Lindaman’s Gourmet-To-Go is just north of Manito Park on the lower south hill is a neighborhood gathering place serving up tasty food to consume in the welcoming dining space or for pick up. Celebrating its 30th year in business, owner Merilee Lindaman continues to evolve her first and only restaurant while still keeping true to what’s been working so well. In addition to the creative cuisine this friendly space pours great coffee to start your day and mixes some seriously good cocktails to wrap it up. A spiked coffee is good at any time and the dedicated staff did some after hours collaborating to create their perfect version of Coffee Corretto, a traditional Italian drink comprised of espresso, grappa and Sambuca and three different coffee beans, which represent health, wealth and wisdom. The key to this Lindaman’s favorite was finding balance with the right proportions of flavors to complement the intensity of the rich espresso. If you are looking for a classic cocktail to enjoy on Lindaman’s oasis of a patio, try their Basil Lime Gimlet prepared by popular mixologist Alex Golly. The cocktail, which tastes like sunny weather, is artfully made with Ketel One Vodka, fresh squeezed lime juice, simple syrup and muddled basil leaves. Pair it with dinner and live music on the patio for a blissful escape.
Laurie L. Ross is a frequent contributor, and is the author of the popular local blog, Sip of Spokane. You can keep up with her at

Sunday, August 9, 2015

Contemplating RAIN

While you were sleeping, countless drops of water fell from the sky and nourished the parched earth. It was an answer to prayer for many and still we were all blessed by the peaceful morning symphony. Find joy in the seemingly ordinary as rain is nothing less than a familiar miracle. LLR

Friday, August 7, 2015

The Davenport Hotel Flower Shop

The historic hotel is like a time machine that transports visitors back to a more elegant era where attention to detail was paramount and traditions are started. We're sure Louis Davenport would be pleased to know that after 100 years the hotel is still the best of the best and the fragrant flower shop is still blooming with possibilities. 

The Davenport Hotel is located in downtown Spokane, WA. 
Photo Credit: Bayside 

Tuesday, August 4, 2015

House Crush : Vintage Farmhouse

I believe you spend the first 25 years of your life trying to get away from home and then the next 25 years trying to get back again. 

I grew up in a quaint but fragile farmhouse on acreage. It was  nestled in the woods along with two large barns, an apple orchard and horse corral in which we boarded horses in exchange for riding lessons. My father built a simple treehouse which provided forbidden but frequented access to the roof for stargazing. This home is glamorous in comparison but my childhood home was my paradise, my playground and still has a place in my heart. It's the house that built me. I fancy myself a city girl but then a property like this completely captures my attention. I believe HOME is the nicest word there is. Check out this week's house crush. If you'd like to meet it in person and make it yours, contact me to arrange a tour. A totally different lifestyle awaits you that's still only 25 minutes from downtown Spokane.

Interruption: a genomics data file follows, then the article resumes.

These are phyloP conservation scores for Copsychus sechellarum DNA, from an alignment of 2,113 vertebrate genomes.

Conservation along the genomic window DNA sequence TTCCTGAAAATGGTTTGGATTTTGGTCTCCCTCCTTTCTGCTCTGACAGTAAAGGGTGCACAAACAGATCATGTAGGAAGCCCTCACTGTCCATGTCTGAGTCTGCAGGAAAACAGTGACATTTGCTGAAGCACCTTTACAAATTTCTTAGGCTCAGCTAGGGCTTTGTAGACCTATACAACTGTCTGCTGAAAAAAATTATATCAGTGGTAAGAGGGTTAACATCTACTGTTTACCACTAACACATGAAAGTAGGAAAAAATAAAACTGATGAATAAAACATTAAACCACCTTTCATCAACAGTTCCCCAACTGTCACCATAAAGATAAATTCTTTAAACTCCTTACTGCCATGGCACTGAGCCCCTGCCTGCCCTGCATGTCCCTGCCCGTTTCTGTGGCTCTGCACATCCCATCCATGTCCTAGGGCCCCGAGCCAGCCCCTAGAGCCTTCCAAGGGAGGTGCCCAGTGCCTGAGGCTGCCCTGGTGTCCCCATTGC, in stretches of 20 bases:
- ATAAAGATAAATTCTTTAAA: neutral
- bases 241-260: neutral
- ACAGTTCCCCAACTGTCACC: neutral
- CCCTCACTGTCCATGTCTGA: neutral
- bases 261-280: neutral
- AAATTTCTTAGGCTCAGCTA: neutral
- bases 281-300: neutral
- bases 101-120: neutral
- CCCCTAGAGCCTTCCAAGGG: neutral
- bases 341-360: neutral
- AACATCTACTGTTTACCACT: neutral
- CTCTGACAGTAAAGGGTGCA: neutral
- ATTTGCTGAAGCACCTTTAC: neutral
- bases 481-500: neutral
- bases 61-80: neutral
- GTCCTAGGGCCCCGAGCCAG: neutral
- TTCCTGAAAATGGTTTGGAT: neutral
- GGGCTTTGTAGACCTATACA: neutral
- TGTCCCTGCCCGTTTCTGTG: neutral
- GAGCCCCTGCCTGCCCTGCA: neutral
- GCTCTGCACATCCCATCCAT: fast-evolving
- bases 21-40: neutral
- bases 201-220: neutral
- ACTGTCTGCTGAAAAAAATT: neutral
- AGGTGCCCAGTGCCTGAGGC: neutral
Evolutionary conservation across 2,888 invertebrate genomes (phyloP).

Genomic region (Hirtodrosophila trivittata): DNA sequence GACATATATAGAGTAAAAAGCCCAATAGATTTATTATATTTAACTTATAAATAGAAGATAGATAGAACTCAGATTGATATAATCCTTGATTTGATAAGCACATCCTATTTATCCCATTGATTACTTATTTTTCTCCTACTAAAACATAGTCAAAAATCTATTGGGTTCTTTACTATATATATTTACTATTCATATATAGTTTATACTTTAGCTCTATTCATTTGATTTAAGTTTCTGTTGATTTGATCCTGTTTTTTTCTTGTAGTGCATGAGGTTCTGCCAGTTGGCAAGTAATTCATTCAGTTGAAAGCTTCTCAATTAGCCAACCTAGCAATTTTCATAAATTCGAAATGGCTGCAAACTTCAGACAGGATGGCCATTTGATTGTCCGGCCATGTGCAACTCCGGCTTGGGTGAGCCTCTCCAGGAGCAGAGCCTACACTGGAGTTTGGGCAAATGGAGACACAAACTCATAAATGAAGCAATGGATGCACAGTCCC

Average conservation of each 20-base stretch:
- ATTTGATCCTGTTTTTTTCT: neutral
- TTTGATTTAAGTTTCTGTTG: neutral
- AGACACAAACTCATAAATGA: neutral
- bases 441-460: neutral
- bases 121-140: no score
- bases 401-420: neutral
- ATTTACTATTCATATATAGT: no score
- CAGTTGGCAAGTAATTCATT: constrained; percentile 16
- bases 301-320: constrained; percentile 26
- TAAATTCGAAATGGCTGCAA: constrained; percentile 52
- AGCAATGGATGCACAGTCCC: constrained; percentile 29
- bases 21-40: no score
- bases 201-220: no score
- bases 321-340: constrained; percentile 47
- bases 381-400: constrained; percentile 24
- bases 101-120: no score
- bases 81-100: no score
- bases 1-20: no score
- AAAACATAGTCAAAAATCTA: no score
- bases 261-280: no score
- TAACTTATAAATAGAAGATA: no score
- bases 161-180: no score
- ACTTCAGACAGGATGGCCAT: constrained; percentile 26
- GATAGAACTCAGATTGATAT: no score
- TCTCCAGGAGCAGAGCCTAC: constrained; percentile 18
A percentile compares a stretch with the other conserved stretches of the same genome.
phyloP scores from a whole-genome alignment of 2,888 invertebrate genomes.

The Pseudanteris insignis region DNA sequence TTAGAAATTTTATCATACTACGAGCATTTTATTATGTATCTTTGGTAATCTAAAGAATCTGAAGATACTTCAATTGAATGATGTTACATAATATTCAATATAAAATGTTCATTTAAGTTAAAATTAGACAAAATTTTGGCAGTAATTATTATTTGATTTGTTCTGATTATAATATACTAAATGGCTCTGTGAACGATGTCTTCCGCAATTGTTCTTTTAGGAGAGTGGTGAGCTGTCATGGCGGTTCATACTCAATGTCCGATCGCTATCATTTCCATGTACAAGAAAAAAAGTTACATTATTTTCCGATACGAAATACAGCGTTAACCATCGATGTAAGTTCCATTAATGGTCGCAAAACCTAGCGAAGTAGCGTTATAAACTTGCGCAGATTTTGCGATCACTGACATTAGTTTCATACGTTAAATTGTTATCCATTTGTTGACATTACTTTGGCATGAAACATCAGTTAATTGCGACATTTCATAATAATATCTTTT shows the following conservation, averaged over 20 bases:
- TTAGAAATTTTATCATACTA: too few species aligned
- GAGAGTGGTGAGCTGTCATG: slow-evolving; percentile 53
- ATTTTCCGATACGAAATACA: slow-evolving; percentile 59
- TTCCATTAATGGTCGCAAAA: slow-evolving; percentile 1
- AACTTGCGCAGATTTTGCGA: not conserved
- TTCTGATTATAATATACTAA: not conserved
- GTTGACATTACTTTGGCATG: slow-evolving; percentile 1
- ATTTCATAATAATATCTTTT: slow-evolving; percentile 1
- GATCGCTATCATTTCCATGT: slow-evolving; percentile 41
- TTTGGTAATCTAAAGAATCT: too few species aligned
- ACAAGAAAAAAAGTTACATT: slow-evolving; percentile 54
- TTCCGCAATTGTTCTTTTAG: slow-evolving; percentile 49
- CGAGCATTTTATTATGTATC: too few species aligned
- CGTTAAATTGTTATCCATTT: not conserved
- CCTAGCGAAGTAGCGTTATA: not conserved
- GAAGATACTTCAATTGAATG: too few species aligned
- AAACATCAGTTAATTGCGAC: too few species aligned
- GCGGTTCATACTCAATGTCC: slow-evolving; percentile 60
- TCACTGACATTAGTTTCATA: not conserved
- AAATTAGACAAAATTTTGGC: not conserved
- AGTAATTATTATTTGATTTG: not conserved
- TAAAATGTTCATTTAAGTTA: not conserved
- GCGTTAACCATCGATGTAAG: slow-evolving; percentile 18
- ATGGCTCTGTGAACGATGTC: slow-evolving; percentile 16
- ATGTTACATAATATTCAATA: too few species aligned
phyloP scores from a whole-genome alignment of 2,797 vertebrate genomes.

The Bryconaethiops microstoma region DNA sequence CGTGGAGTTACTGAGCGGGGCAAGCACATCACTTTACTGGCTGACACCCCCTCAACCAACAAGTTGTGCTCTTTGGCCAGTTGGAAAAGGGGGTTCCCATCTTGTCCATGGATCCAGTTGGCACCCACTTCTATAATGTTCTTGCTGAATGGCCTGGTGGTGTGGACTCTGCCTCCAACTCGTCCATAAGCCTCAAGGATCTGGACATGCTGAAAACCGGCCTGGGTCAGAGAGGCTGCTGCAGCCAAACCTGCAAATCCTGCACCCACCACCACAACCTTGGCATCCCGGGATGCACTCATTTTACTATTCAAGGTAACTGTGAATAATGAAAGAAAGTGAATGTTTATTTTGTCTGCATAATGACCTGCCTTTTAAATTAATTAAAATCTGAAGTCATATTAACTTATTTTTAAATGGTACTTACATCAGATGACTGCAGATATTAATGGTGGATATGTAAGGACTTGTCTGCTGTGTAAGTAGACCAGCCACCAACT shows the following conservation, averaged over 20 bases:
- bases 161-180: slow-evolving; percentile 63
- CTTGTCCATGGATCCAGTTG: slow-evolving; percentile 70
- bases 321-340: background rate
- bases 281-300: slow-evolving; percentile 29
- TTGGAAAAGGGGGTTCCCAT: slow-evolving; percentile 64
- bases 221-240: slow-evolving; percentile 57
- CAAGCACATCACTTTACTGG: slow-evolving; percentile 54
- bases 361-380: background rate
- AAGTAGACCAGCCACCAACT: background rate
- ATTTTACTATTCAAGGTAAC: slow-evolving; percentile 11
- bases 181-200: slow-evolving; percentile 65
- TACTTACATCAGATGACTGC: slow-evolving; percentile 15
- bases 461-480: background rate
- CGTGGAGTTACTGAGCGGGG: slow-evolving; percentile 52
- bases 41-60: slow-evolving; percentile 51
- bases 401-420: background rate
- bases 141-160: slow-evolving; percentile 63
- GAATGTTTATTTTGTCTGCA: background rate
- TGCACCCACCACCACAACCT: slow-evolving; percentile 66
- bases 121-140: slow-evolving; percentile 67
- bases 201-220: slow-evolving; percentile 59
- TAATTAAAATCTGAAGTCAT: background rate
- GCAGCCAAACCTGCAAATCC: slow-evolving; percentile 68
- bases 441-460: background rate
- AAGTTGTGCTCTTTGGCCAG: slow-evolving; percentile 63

Photo Credit: S Wolford C21

Meeting Lou Holtz

Meeting Lou Holtz was inspiring to say the least. The legendary football coach has a an acronym for life, W.I.N. - What's Important Now. It's designed to help you focus on what you need to do now to get what you want in the future. That means clearly deciding what you want in life and then focusing on the steps to get there. Thanks Lou, years later I'm still hanging onto your words.

Friday, July 10, 2015

The Return of the Drive In Movie

Spokane Outdoor & Drive-In Movies, led by Charity Bagatsing, a longtime Spokane resident, local magazine publisher, and all over creative force, is set to recapture the nostalgic outdoor movie experience. Like a new twist on a classic, today’s outdoor movies are portable, inflatable and come in a variety of sizes. Brought to you by the Family Guide and FunFlicks Outdoor Movie Events, the largest outdoor (and indoor) movie event provider in the nation is proud to bring back to you all of the fun and nostalgia of the classic drive-in experience with modern day technology. The movies are simulcast over FM radio and broadcast through state of the art speakers and are shown on a 55 foot screen.

Movies will be shown in two locations this summer. Going on now until August 20th, on every other Tuesday in north Spokane and every other Wednesday at Spokane County Raceway, you can catch a flick under the stars! Gates open to the general public for first come, first serve parking at 7:00 p.m. Of course, you need it to be dark to start the show. Movies start at dusk, which is around 9:30 p.m., and becoming earlier as the summer goes on and the days get shorter. VIP parking is available for an extra fee. In addition, both locations will offer vendor booths, pre-movie entertainment, games and contests. At the North Spokane location, there’s concession food and snacks provided by food trucks and other local businesses. Sounds like a good time to us.

Here’s the line up by location:


North Spokane: 4307 E. Mt Spokane Park Dr., Mead, WA 99021 (behind Yokes):

July 7th- Man of Steel

July 21st- Top Gun

August 4th- The Sandlot

August 18th- Dirty Dancing


Spokane Raceway, 750 N. Hayford Rd. Airway Heights, WA 99001